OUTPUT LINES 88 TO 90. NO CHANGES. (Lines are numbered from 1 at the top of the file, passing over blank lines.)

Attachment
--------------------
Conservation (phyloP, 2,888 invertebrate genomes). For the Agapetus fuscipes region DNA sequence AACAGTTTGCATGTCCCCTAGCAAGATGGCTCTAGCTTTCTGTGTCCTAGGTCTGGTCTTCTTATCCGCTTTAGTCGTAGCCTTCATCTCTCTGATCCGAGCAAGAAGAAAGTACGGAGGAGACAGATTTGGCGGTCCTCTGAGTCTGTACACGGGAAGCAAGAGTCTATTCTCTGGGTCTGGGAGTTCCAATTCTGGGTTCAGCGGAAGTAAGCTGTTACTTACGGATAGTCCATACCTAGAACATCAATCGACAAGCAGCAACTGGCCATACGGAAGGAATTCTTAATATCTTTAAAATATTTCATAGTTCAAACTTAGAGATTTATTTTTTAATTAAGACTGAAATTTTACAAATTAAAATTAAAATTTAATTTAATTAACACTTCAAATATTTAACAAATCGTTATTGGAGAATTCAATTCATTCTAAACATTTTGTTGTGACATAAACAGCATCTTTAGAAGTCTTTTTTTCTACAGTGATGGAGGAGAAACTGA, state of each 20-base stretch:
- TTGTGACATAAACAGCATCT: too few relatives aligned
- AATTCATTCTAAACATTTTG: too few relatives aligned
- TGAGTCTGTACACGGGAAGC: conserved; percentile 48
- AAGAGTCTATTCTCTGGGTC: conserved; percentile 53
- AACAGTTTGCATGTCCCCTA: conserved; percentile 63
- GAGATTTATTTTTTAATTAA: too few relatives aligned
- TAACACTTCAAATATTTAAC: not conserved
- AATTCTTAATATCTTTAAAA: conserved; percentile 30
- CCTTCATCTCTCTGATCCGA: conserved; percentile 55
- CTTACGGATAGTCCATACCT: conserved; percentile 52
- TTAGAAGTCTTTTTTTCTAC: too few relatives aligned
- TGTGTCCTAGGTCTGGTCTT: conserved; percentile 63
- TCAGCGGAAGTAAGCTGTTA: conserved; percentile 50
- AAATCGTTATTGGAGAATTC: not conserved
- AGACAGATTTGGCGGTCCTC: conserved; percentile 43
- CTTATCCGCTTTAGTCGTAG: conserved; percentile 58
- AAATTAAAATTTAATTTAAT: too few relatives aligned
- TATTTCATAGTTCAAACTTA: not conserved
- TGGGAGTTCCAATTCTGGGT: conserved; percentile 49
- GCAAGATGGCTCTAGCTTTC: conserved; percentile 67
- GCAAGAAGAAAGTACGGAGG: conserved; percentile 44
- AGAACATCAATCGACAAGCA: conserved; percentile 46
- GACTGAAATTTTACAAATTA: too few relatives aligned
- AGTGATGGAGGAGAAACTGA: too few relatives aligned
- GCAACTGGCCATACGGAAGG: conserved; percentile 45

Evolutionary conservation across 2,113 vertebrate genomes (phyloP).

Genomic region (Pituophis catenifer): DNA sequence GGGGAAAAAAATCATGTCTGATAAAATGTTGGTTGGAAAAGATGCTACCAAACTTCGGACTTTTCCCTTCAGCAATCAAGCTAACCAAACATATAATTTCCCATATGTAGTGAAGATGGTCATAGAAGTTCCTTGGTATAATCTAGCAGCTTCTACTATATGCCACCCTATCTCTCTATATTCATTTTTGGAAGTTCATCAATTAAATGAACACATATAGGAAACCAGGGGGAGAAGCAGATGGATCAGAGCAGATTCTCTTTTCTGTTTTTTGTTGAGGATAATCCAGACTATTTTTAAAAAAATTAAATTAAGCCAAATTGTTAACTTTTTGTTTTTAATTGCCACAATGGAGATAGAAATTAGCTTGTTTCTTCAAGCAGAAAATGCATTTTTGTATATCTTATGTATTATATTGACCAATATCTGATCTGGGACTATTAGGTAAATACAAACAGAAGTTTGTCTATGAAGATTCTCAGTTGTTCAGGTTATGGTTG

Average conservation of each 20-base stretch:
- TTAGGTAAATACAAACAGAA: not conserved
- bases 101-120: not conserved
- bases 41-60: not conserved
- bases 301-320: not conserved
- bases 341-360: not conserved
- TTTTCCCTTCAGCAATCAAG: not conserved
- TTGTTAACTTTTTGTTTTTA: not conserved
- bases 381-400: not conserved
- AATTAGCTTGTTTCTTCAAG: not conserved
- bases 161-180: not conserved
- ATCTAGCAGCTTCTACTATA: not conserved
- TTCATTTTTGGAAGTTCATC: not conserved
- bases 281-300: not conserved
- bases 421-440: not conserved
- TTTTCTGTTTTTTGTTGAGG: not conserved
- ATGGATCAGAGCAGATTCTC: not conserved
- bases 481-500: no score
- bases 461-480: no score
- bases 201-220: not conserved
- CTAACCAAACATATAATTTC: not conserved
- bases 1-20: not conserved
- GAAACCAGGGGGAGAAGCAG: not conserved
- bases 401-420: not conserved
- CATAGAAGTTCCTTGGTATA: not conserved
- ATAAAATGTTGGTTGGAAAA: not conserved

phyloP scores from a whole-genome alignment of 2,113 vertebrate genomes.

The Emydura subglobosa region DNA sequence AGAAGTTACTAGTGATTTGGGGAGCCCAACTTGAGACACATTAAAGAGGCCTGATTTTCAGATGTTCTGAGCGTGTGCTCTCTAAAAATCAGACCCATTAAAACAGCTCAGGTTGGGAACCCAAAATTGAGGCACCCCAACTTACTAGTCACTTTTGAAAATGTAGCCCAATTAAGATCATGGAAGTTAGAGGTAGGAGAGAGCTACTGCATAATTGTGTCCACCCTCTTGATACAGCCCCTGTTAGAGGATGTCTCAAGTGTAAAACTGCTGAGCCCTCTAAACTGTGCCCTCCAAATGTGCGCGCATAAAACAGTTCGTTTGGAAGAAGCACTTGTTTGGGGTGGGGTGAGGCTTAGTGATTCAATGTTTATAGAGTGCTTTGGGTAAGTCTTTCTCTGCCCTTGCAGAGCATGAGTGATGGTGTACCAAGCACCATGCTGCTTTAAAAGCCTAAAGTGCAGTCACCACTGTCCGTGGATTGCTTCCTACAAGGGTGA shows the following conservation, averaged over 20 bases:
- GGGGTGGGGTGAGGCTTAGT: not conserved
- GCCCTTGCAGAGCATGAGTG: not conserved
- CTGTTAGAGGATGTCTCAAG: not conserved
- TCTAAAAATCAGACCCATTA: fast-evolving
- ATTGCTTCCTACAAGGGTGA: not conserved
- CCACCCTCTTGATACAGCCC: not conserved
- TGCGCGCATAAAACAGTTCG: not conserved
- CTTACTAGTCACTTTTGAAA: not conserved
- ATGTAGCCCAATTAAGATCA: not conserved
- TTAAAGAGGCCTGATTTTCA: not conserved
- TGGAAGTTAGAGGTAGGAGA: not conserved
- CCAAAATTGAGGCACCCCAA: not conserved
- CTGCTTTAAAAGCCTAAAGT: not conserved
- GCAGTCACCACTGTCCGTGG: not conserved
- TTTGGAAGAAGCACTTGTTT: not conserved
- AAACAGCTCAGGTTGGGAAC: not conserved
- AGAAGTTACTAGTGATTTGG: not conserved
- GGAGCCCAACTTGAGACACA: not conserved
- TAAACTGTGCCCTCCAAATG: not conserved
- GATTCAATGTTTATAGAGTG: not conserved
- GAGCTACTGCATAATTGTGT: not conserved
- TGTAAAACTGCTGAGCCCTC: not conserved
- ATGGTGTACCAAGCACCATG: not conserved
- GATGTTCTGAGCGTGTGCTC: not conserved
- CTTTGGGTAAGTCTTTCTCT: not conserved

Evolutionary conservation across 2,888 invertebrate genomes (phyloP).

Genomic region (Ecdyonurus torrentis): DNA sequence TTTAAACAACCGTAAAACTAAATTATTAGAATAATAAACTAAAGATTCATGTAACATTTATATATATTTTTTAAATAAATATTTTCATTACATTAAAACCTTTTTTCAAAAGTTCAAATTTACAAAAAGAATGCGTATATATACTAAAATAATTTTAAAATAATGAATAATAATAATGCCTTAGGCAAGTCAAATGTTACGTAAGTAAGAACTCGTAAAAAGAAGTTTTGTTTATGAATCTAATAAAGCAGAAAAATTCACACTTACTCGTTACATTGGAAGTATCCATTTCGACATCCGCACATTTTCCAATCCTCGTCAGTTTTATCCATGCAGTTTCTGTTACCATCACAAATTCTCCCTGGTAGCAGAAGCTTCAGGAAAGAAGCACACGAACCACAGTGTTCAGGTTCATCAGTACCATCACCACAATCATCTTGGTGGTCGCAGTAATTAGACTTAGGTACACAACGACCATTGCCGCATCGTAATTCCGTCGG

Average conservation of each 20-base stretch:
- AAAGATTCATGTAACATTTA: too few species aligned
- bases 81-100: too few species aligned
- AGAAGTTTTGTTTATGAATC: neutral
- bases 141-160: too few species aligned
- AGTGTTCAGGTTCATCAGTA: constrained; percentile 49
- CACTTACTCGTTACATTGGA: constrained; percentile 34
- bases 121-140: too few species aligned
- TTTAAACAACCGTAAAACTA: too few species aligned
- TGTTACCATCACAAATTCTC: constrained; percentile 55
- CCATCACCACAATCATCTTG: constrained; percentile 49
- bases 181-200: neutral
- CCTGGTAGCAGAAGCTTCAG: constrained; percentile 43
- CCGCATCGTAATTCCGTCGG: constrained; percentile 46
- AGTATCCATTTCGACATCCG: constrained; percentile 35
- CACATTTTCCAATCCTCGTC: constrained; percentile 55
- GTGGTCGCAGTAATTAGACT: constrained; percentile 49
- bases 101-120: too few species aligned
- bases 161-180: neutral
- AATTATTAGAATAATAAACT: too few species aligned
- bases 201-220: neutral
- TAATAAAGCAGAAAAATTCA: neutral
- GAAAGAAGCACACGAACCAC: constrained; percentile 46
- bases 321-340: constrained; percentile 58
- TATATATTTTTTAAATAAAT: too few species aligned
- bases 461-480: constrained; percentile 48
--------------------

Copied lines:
- bases 141-160: too few species aligned
- AGTGTTCAGGTTCATCAGTA: constrained; percentile 49
- CACTTACTCGTTACATTGGA: constrained; percentile 34